On July 9, 1861, while Longfellow was resting in his study, something happened just seconds away in the room next door that would affect his life forever.  His beloved wife was sealing up their daughter's hair when either a drop of hot wax or a spark sprang into her lap and set her summer dress aflame.  Longfellow was awoken as Fanny ran to him, and he frantically attempted to smother the flames.  Fanny was severely burned and passed away that night.  Longfellow also was badly burned yet not to the extreme that his wife was.  He was unable to shave his face anymore as a result of the scars left by the burning flames; this is where the well-pictured "bearded Longfellow" (white Longfellow) was created (Hirsh 12).  For months, Longfellow lived his life in constant grief.  Newton Arvin in his Longfellow. . .His Life and Work stated: "His mind wandered, and he feared that he would go mad."  Longfellow was deeply depressed and never spoke freely of his loss to anyone.  He does, however, refer to it directly in only one of his poems, "The Cross of Snow" (Hirsh 12-13).  Edward Hirsh wrote that Longfellow forced himself to "resume writing as an escape from his grief" (13).  It was during this time that he accomplished some of his most successful works.  Yet the transformation from happy spirited and peaceful  poems to dark, mysterious, and gloomy work can be easily recognized.  "The Rainy Day" is one of his best-known poems written after Fanny's death.  In the poem, Longfellow compares his life to that of a rainy day being "cold, and dark, and dreary" (Williams 133).   After many sad poems, Longfellow took his last journey to Europe from 1868-1869.  This trip was "almost royal progress, with honorary degrees conferred by the universities of Oxford and Cambridge. . . cheers of the undergraduates. . . reception by Queen Victoria. . . . Victor Hugo saluted Longfellow as a man who brought honor to America. . . he was clearly the uncrowned poet  laureate " (Hirsh 14). 
 
 


Work

The Children's Hour

Between the dark and the daylight,
When the night is beginning to lower,
Comes a pause in the day's occupations,
That is known as the Children's Hour.
I hear in the chamber above me
The patter of little feet,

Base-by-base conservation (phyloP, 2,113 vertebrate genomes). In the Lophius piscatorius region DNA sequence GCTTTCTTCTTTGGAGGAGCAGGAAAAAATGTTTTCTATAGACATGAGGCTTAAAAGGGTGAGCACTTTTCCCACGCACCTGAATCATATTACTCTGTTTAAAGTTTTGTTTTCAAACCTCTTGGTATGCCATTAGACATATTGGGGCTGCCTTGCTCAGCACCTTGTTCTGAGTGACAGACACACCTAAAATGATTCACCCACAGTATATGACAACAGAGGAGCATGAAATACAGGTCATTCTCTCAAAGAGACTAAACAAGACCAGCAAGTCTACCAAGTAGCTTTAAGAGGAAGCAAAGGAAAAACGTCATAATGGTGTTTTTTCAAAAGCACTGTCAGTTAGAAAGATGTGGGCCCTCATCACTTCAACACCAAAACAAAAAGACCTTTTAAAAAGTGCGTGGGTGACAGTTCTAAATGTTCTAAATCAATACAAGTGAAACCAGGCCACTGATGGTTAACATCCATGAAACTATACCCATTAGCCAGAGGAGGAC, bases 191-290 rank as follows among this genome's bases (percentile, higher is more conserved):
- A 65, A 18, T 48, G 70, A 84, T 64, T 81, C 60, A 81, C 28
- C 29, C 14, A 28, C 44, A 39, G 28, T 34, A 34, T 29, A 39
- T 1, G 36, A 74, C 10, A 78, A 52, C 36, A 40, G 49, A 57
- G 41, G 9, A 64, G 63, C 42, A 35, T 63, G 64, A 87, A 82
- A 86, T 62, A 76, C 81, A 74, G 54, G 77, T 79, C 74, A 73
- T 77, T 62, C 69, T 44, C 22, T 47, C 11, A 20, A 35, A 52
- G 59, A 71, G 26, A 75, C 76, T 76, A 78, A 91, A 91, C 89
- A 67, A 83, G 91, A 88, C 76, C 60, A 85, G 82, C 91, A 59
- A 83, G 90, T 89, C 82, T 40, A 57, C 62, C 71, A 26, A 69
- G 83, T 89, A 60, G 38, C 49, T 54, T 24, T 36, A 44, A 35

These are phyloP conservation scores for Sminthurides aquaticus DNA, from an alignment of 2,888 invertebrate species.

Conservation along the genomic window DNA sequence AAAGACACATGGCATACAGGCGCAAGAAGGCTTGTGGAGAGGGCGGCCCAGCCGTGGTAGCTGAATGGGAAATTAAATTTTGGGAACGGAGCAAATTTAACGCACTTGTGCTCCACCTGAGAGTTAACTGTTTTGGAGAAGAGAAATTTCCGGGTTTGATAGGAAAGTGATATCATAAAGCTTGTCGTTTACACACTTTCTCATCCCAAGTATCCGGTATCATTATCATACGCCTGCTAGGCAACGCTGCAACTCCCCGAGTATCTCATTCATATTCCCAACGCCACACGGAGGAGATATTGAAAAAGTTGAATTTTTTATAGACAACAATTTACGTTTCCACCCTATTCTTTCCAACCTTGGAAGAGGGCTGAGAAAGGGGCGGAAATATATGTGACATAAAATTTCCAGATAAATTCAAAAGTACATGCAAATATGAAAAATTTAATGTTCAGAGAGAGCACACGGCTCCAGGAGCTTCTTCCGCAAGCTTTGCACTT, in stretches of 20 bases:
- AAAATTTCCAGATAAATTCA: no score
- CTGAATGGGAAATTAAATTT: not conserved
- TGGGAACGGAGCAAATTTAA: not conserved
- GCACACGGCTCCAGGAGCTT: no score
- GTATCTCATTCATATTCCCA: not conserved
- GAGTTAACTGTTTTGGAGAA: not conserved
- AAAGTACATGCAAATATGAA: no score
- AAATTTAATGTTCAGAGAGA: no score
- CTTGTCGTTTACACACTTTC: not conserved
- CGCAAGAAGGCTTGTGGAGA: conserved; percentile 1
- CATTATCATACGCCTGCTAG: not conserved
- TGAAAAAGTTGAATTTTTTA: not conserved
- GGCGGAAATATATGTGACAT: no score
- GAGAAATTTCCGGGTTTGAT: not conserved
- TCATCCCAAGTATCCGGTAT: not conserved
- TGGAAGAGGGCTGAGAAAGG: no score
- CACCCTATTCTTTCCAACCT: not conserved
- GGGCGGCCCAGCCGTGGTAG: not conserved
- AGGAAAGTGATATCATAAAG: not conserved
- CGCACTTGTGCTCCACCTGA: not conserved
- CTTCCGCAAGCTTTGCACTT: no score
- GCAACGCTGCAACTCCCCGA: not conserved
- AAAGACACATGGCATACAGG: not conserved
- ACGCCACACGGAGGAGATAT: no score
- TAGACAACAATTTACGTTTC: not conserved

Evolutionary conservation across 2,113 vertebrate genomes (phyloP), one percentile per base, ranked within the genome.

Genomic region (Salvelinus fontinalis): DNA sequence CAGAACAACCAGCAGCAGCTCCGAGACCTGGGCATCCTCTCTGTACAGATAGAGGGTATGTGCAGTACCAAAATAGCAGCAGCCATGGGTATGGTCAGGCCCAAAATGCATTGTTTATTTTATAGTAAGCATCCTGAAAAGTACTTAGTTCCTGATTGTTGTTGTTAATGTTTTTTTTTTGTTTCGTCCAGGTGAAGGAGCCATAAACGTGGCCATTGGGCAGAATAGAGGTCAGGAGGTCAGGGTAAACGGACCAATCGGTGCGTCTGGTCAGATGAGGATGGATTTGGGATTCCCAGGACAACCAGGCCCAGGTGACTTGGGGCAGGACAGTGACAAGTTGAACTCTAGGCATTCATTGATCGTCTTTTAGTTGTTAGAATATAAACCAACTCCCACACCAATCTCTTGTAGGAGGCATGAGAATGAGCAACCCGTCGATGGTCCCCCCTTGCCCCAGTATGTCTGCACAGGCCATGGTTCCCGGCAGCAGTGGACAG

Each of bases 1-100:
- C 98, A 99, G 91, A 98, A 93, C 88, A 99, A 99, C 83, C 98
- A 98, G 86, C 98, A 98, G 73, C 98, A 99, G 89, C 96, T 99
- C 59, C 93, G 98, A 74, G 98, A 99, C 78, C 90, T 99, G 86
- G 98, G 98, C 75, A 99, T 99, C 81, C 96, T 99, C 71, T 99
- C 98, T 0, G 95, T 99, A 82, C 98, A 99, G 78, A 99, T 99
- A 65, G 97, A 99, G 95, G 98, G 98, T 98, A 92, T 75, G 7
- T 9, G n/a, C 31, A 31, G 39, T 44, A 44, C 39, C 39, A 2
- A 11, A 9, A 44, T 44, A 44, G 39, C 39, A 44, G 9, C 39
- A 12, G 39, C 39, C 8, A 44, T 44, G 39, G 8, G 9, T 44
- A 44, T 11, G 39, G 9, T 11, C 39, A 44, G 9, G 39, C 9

The sound of a door that is opened,
And voices soft and sweet.
From my study I see in the lamplight,
Descending the broad hall stair,
Grave Alice, and laughing Allegra,
And Edith with golden hair.
A whisper, and then a silence:
Yet I know by their merry eyes
They are plotting and planning together
To take me by surprise.
A sudden rush from the stairway,
A sudden raid from the hall!
By three doors left unguarded
They enter my castle wall!
They climb up into my  turret
O'er the arms and back of my chair;
If I try to escape, they surround me;
They seem to be everywhere.
They almost devour me with kisses,
Their arms about me entwine,
Till I think of the Bishop of Bingen
In his Mouse-Tower on the Rhine!
Do you think, O blue-eyed  banditti
Because you have scaled the wall,
Such an old mustache as I am
Is not a match for you all!
I have you fast in my fortress,
And will not let you depart,
But put you down into the dungeon
In the round-tower of my heart.
And there will I keep you forever,
Yes, forever and a day,
Till the walls shall crumble to ruin,
And moulder in dust away!
 


Explication

 
Content
Form
ln.  6:  "Patter of little feet" imagery- creates a vision for the reader, actually hearing feet
ln 18:  "A sudden raid from the hall stair" metaphor
ln 20:  "They enter my castle wall" metaphor- refers to his study
ln 25-29 "devour. . . entwine. . .banditti. . ." conceit- their love is like an attack
ln 29:  "Do you think, O bule-eyed banditti," vocative- addresses his children
ln 31:  "Such an old mustache as I am" synecdoche- represents himself and his age
lns 33-40 "have you fast. . .not let you depart. . .tower of my heart. . . keep you forever. . ." conceit- continues with the idea of being raided, as he maneuvers a counter-attack of his love.
 

"The Children's Hour" is a very touching and heart-warming poem.  Longfellow's persona is much like Longfellow himself.   The three children mentioned in lines 11 and 12 are the names of Longfellow's daughters. The poem describes how the father and poet reserves time each day to spend with his children (lines 1-4).  He describes in an exciting way his children sneaking up on him, ready to play.  He uses vivid detail, from their "little feet" (ln. 6), their whispers (ln. 13), their "merry eyes" (ln.14), to their attack of love and affection.  Longfellow creates a conceit by comparing his children's and his love to a raid of affection.  He is bombarded with hugs and kisses (ln. 25-26).  The persona plans and executes a counterattack.  It is not an attack of harsh words nor demands to be left alone; rather, he captures the children in the tower of his heart.  In his heart they will remain safe and loved forever.  He vows to love them for eternity, "forever and a day," until his death, when the "walls shall crumble to ruin" (ln. 37-40).


Unfamiliar Terms


Bibliography

Written by Melissa Rich, student, University of North Carolina at Pembroke
Edited by Mark Canada, Ph.D.